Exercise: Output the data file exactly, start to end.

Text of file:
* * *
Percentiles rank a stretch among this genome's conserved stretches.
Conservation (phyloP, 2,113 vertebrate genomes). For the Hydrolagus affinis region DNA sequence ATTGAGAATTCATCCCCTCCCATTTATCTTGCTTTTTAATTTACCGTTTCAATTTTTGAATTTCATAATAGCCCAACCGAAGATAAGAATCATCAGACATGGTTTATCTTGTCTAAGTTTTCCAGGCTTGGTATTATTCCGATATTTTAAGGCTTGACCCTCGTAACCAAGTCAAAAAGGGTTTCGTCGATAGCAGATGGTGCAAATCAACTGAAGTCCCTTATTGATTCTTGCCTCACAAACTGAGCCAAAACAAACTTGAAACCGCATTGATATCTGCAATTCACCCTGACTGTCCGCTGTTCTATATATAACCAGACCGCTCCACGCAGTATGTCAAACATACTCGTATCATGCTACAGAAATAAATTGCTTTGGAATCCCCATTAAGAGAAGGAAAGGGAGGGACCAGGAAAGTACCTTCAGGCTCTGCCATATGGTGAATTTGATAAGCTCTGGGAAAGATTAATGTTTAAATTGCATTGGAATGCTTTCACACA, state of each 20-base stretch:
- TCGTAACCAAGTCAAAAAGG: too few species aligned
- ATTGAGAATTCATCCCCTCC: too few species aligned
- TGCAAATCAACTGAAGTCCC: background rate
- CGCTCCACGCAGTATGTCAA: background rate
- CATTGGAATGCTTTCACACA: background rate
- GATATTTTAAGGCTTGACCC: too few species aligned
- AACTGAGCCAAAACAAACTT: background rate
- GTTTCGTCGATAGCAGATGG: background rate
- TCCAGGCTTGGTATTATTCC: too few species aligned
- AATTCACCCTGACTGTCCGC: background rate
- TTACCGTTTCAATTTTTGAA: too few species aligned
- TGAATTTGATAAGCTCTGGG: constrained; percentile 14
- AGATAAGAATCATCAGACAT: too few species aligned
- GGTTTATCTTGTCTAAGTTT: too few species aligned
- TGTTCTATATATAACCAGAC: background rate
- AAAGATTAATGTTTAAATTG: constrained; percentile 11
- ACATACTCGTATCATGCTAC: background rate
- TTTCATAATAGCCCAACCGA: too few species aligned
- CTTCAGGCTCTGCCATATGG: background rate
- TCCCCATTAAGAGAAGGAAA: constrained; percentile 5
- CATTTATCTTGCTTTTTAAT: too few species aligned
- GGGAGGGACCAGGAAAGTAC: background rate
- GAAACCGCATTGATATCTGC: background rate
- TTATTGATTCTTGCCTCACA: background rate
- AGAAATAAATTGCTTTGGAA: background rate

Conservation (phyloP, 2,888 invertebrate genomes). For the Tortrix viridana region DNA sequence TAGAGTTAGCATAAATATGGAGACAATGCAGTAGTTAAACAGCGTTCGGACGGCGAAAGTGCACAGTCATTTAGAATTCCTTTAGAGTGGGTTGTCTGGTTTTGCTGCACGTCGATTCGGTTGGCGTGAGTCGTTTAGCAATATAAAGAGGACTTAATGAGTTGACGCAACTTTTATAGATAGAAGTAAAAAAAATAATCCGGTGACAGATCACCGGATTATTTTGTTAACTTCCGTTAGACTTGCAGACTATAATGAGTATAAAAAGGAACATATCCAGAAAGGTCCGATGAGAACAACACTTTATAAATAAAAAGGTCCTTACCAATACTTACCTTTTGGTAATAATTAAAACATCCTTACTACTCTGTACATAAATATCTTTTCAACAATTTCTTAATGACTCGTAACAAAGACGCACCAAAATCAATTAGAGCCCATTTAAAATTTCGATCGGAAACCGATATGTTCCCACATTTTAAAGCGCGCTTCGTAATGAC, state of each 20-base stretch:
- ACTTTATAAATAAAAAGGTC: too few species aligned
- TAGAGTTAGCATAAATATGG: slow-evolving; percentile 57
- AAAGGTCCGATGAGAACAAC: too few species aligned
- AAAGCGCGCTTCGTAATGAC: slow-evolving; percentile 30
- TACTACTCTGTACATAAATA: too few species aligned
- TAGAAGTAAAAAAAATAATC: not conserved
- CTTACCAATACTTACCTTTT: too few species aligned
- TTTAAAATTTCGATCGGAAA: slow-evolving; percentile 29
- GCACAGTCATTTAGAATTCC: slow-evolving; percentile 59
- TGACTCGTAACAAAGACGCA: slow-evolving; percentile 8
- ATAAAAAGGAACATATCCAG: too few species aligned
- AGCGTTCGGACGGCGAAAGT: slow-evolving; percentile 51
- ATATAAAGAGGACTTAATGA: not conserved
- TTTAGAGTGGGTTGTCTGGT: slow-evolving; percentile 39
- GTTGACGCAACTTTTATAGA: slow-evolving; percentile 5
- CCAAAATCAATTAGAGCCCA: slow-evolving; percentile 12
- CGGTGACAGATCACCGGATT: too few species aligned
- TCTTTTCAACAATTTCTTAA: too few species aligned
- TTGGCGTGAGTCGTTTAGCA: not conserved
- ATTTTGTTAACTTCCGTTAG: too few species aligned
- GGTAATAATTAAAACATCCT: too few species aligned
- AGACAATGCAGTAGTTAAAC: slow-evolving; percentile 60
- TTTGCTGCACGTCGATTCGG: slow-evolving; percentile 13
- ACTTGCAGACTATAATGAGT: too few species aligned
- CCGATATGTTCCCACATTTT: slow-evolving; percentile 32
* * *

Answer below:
Percentiles rank a stretch among this genome's conserved stretches.
Conservation (phyloP, 2,113 vertebrate genomes). For the Hydrolagus affinis region DNA sequence ATTGAGAATTCATCCCCTCCCATTTATCTTGCTTTTTAATTTACCGTTTCAATTTTTGAATTTCATAATAGCCCAACCGAAGATAAGAATCATCAGACATGGTTTATCTTGTCTAAGTTTTCCAGGCTTGGTATTATTCCGATATTTTAAGGCTTGACCCTCGTAACCAAGTCAAAAAGGGTTTCGTCGATAGCAGATGGTGCAAATCAACTGAAGTCCCTTATTGATTCTTGCCTCACAAACTGAGCCAAAACAAACTTGAAACCGCATTGATATCTGCAATTCACCCTGACTGTCCGCTGTTCTATATATAACCAGACCGCTCCACGCAGTATGTCAAACATACTCGTATCATGCTACAGAAATAAATTGCTTTGGAATCCCCATTAAGAGAAGGAAAGGGAGGGACCAGGAAAGTACCTTCAGGCTCTGCCATATGGTGAATTTGATAAGCTCTGGGAAAGATTAATGTTTAAATTGCATTGGAATGCTTTCACACA, state of each 20-base stretch:
- TCGTAACCAAGTCAAAAAGG: too few species aligned
- ATTGAGAATTCATCCCCTCC: too few species aligned
- TGCAAATCAACTGAAGTCCC: background rate
- CGCTCCACGCAGTATGTCAA: background rate
- CATTGGAATGCTTTCACACA: background rate
- GATATTTTAAGGCTTGACCC: too few species aligned
- AACTGAGCCAAAACAAACTT: background rate
- GTTTCGTCGATAGCAGATGG: background rate
- TCCAGGCTTGGTATTATTCC: too few species aligned
- AATTCACCCTGACTGTCCGC: background rate
- TTACCGTTTCAATTTTTGAA: too few species aligned
- TGAATTTGATAAGCTCTGGG: constrained; percentile 14
- AGATAAGAATCATCAGACAT: too few species aligned
- GGTTTATCTTGTCTAAGTTT: too few species aligned
- TGTTCTATATATAACCAGAC: background rate
- AAAGATTAATGTTTAAATTG: constrained; percentile 11
- ACATACTCGTATCATGCTAC: background rate
- TTTCATAATAGCCCAACCGA: too few species aligned
- CTTCAGGCTCTGCCATATGG: background rate
- TCCCCATTAAGAGAAGGAAA: constrained; percentile 5
- CATTTATCTTGCTTTTTAAT: too few species aligned
- GGGAGGGACCAGGAAAGTAC: background rate
- GAAACCGCATTGATATCTGC: background rate
- TTATTGATTCTTGCCTCACA: background rate
- AGAAATAAATTGCTTTGGAA: background rate

Conservation (phyloP, 2,888 invertebrate genomes). For the Tortrix viridana region DNA sequence TAGAGTTAGCATAAATATGGAGACAATGCAGTAGTTAAACAGCGTTCGGACGGCGAAAGTGCACAGTCATTTAGAATTCCTTTAGAGTGGGTTGTCTGGTTTTGCTGCACGTCGATTCGGTTGGCGTGAGTCGTTTAGCAATATAAAGAGGACTTAATGAGTTGACGCAACTTTTATAGATAGAAGTAAAAAAAATAATCCGGTGACAGATCACCGGATTATTTTGTTAACTTCCGTTAGACTTGCAGACTATAATGAGTATAAAAAGGAACATATCCAGAAAGGTCCGATGAGAACAACACTTTATAAATAAAAAGGTCCTTACCAATACTTACCTTTTGGTAATAATTAAAACATCCTTACTACTCTGTACATAAATATCTTTTCAACAATTTCTTAATGACTCGTAACAAAGACGCACCAAAATCAATTAGAGCCCATTTAAAATTTCGATCGGAAACCGATATGTTCCCACATTTTAAAGCGCGCTTCGTAATGAC, state of each 20-base stretch:
- ACTTTATAAATAAAAAGGTC: too few species aligned
- TAGAGTTAGCATAAATATGG: slow-evolving; percentile 57
- AAAGGTCCGATGAGAACAAC: too few species aligned
- AAAGCGCGCTTCGTAATGAC: slow-evolving; percentile 30
- TACTACTCTGTACATAAATA: too few species aligned
- TAGAAGTAAAAAAAATAATC: not conserved
- CTTACCAATACTTACCTTTT: too few species aligned
- TTTAAAATTTCGATCGGAAA: slow-evolving; percentile 29
- GCACAGTCATTTAGAATTCC: slow-evolving; percentile 59
- TGACTCGTAACAAAGACGCA: slow-evolving; percentile 8
- ATAAAAAGGAACATATCCAG: too few species aligned
- AGCGTTCGGACGGCGAAAGT: slow-evolving; percentile 51
- ATATAAAGAGGACTTAATGA: not conserved
- TTTAGAGTGGGTTGTCTGGT: slow-evolving; percentile 39
- GTTGACGCAACTTTTATAGA: slow-evolving; percentile 5
- CCAAAATCAATTAGAGCCCA: slow-evolving; percentile 12
- CGGTGACAGATCACCGGATT: too few species aligned
- TCTTTTCAACAATTTCTTAA: too few species aligned
- TTGGCGTGAGTCGTTTAGCA: not conserved
- ATTTTGTTAACTTCCGTTAG: too few species aligned
- GGTAATAATTAAAACATCCT: too few species aligned
- AGACAATGCAGTAGTTAAAC: slow-evolving; percentile 60
- TTTGCTGCACGTCGATTCGG: slow-evolving; percentile 13
- ACTTGCAGACTATAATGAGT: too few species aligned
- CCGATATGTTCCCACATTTT: slow-evolving; percentile 32